Boston Red Sox MLB Draft History And Projections
As we approach the 2018 MLB Draft on June 4, we’ll break down each major league team’s recent draft history, picking out tendencies where applicable, highlighting the team’s 2018 draft pool and also touching on the organization’s most successful recent draft picks.
Additionally, each team is listed with potential draft targets. These players either fit the typical modus operandi of the organization or are players who have been specifically linked or rumored as fits with a team throughout the spring. Baseball America will continue to add and subtract players from the potential draft target section as we continue to gather information in the final weeks leading up to the draft. Players are listed with a line of skinny to get a quick idea of who they are, but our full scouting reports will give a more complete picture of a player.
It’s also worth pointing out that while in some cases a team might appear to have a clear tendency with certain demographics (i.e. high school pitchers or college hitters), the sample we are looking at is small enough that teams could simply be following a best player available strategy and the results are showing something that’s not an overarching scouting philosophy. It’s more likely that tendencies can be discovered at the extremes, rather than slight apparent preferences in the last five years.
Here is a breakdown of the recent MLB Draft history of the Boston Red Sox:
General Manager: Dave Dombrowski (Since 2017)
Scouting Director: Mike Rikard (Since 2015)
2018 Bonus Pool (Rank): $5,723,300 (27th)
2018 MLB Draft Order:
1st Round: 26th
2nd Round: 64th
3rd Round: 100th
4th-40: 26th in each round.
First Round Picks Since 2013:
2017: Tanner Houck (24th)
2016: Jay Groome (12th)
2015: Andrew Benintendi (7th)
2013: Trey Ball (7th)
Best Recent Pick (2010-2017 Drafts):
SS Mookie Betts (5th round, 2011) has been the best player to come out of a strong 2011 draft class for the Red Sox. The team also took outfielder Jackie Bradley Jr. (supplemental first round) and third baseman Travis Shaw (9th round) in 2011, both of whom have become productive major league players. Drafted as a shortstop, Betts played the middle infield for his first few years in the minors before becoming Boston’s everyday right fielder, where he’s been a two-time all-star and gold glove winner. Betts was also the recipient of a silver slugger award in 2016, when he hit 31 home runs with an .897 OPS and led the league in total bases.
Recent Tendencies (Last Five Years/Top Five Rounds):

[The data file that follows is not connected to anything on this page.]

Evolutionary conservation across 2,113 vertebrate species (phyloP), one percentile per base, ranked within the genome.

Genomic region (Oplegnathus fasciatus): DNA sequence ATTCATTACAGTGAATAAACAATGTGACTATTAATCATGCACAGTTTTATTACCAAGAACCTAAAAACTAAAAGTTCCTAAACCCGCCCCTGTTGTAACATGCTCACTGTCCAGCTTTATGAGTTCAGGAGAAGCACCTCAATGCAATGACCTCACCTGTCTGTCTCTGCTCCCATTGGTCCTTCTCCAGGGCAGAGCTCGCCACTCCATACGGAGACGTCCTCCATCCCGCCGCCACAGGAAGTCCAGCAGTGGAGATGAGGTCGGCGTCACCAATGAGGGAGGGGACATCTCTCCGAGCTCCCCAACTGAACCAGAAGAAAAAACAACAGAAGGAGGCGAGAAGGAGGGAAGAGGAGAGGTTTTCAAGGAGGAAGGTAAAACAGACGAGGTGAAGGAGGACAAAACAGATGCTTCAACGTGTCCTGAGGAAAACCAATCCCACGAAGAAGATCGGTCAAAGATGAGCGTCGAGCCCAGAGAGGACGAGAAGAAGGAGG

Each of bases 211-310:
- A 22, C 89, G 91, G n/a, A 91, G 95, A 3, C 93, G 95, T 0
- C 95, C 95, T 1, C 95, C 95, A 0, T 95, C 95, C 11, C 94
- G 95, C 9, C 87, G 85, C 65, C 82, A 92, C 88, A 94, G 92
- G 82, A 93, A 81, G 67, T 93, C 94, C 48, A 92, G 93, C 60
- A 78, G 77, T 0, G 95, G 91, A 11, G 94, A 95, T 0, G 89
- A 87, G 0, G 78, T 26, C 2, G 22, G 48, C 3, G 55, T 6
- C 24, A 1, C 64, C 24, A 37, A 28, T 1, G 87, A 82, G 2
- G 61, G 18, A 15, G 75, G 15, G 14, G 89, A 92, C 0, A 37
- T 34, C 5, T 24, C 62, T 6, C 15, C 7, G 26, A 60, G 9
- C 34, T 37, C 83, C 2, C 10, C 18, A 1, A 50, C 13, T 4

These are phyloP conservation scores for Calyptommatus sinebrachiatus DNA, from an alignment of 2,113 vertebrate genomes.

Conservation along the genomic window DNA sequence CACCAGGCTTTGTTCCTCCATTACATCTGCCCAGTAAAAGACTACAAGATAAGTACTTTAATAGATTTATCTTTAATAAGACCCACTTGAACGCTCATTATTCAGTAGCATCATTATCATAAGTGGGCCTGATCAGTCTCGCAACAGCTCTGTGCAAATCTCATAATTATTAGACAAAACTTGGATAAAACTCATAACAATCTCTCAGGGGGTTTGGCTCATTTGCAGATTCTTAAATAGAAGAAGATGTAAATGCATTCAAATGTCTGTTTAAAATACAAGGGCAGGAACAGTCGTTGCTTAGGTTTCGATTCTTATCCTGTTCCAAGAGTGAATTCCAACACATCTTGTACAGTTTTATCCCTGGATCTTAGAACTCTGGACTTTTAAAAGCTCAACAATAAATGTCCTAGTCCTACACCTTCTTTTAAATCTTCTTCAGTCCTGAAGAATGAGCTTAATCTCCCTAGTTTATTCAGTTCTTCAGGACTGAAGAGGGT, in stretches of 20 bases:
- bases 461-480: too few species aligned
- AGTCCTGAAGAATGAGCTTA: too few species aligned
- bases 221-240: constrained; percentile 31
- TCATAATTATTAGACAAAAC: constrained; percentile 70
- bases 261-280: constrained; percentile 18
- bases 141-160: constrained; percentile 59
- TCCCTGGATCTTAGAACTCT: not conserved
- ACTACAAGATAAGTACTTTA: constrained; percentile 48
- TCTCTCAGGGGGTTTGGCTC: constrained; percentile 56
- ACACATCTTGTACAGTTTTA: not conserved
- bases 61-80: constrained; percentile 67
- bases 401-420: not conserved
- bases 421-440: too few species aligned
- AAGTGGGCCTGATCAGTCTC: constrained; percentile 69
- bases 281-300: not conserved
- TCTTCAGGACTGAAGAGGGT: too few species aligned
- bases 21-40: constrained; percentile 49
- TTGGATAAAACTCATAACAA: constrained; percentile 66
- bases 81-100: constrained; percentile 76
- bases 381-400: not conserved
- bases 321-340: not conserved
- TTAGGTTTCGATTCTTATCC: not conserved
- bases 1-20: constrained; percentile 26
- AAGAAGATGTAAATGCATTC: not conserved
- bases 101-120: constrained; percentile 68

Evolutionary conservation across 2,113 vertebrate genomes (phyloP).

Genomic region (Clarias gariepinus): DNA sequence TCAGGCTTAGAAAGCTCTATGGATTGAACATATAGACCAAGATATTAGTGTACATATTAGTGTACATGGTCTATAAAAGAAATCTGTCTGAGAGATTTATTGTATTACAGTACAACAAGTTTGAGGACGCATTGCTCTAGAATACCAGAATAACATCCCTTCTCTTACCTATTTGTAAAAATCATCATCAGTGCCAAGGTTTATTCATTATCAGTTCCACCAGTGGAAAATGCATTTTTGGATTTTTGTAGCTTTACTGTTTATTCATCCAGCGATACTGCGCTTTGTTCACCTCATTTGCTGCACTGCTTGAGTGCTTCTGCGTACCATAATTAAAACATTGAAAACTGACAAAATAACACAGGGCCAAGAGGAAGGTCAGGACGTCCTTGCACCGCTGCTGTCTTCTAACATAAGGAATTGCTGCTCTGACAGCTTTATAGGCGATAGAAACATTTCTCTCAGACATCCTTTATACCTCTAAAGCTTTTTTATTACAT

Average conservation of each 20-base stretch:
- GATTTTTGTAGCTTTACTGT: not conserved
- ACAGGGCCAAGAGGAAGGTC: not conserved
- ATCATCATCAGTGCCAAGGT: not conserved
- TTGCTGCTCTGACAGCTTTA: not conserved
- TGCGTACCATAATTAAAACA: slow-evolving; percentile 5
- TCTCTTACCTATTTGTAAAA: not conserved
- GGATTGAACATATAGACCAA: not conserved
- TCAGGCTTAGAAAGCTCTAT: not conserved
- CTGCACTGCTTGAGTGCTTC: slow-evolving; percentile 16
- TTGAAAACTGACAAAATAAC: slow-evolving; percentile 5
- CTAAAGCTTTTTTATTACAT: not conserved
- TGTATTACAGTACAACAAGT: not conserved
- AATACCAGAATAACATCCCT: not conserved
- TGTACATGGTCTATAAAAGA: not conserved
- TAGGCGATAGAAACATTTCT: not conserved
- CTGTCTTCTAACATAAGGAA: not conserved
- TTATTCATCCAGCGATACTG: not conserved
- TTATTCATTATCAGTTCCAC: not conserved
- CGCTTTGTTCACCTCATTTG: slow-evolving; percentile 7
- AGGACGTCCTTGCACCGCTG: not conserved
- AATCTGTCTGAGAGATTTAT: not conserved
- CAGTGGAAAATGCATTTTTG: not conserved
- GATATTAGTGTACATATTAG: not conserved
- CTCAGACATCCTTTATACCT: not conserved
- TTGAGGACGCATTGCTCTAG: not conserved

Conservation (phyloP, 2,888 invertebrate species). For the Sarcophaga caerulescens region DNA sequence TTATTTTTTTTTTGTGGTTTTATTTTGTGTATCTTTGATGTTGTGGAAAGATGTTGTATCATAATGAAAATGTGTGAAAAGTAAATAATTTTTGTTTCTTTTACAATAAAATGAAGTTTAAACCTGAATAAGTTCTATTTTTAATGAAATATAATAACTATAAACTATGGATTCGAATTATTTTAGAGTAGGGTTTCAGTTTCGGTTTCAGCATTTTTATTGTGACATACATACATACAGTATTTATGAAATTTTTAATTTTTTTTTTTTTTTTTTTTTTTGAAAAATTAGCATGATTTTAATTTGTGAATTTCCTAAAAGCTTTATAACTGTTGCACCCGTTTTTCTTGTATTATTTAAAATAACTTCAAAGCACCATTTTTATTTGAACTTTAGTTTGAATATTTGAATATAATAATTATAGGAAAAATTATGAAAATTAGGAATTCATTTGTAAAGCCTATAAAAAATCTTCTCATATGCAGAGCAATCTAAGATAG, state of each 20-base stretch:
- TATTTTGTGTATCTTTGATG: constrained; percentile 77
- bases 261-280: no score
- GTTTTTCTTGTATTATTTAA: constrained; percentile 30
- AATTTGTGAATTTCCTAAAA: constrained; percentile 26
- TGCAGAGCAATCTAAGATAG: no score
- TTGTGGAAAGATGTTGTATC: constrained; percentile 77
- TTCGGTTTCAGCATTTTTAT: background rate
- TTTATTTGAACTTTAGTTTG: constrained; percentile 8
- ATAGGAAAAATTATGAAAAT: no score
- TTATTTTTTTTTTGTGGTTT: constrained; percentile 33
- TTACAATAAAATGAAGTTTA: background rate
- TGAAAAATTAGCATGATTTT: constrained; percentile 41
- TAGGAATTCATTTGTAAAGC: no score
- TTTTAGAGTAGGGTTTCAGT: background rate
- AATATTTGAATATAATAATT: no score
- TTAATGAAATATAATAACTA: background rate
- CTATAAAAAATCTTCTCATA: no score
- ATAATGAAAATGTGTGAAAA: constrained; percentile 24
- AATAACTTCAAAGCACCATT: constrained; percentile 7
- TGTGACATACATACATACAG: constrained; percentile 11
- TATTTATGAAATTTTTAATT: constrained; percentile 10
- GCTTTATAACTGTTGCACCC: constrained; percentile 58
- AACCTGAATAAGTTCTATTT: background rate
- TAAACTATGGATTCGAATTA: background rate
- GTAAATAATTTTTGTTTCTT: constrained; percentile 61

The Red Sox have been close to the league average in regards to college vs. high school selections in the top five rounds during the last five years. They have taken four-year university players 56 percent of the time (compared to a 55 percent league average) and high school players 36 percent of the time (39.4 percent league average).
They’ve also been right in line with the league average for pitchers vs. position players, taking arms 52 percent of the time (52.7 percent league average) and bats 48 percent of the time (47.3 percent league average).
However, if you look specifically at the three years that scouting director Mike Rikard has been calling the shots (2015-2017) there’s been a heavier emphasis on college players taken in the top five rounds, with 10 of the 14 players in that period coming from four-year universities. There’s also a slight edge to hitters with eight of the 14 being position players.
Reader's Choice: The MLB Team Of The 2010s
Mookie Betts or Bryce Harper? Manny Machado or Nolan Arenado? Baseball America readers voted on their Team of the 2010s.
Potential Draft Targets:
RHP Tristan Beck — Beck is a college righthander with four pitches that are above-average or better but a medical that could give teams some pause
1B/OF Seth Beer — A potential 70-grade hitter with 70-grade power, the pressure is on Beer's bat as his defensive position is a huge question
LHP Kris Bubic — A college lefthander with no true plus offering, Bubic has a successful track record in the Pac-12 thanks to impressive pitchability.
Of Griffin Conine — Conine hits the ball as hard as anyone in the class, but has serious swing-and-miss concerns
SS Jeremy Eierman — A tooled up college shortstop with a plus arm, Eierman also possesses plus speed and plus power
RHP Logan Gilbert — Gilbert has a heavy fastball that plays up with elite extension, and more projection remaining than other college arms
OF Jameson Hannah — Likely a center fielder at the next level, Hannah has a doubles approach that has improved each season with good base running instincts.
RHP Sean Hjelle — A towering, 6-foot-11 righthander, Hjelle has a preternatural ability to throw strikes despite the length of his limbs
OF/1B Greyson Jenista — Likely a corner outfielder at the next level, Jenista has easy plus raw power and good plate discipline to go with it
RHP Blaine Knight — One of the best pitchers in the SEC this spring, Knight has an electric arm, mid-90s fastball and high spin rate breaking ball
OF Trevor Larnach — A powerful corner outfielder, Larnach has finally started tapping into his juice more regularly this spring
OF Jake McCarthy — Injury has limited McCarthy for much of his junior year, but when healthy he is a plus runner who should stick in center with a track record of hitting
RHP Griffin Roberts — A reliever turned starter this season, Roberts throws one of the nation's best breaking balls in a 70-grade slider with exceptional movement
LHP Ryan Rolison — A high-floor college lefthander, Rolison shows a three-pitch mix including a fastball up to 96 mph with good life
OF Steele Walker — A high-floor college outfielder who has some of the best feel to hit of any player in the 2018 class, but no carrying tool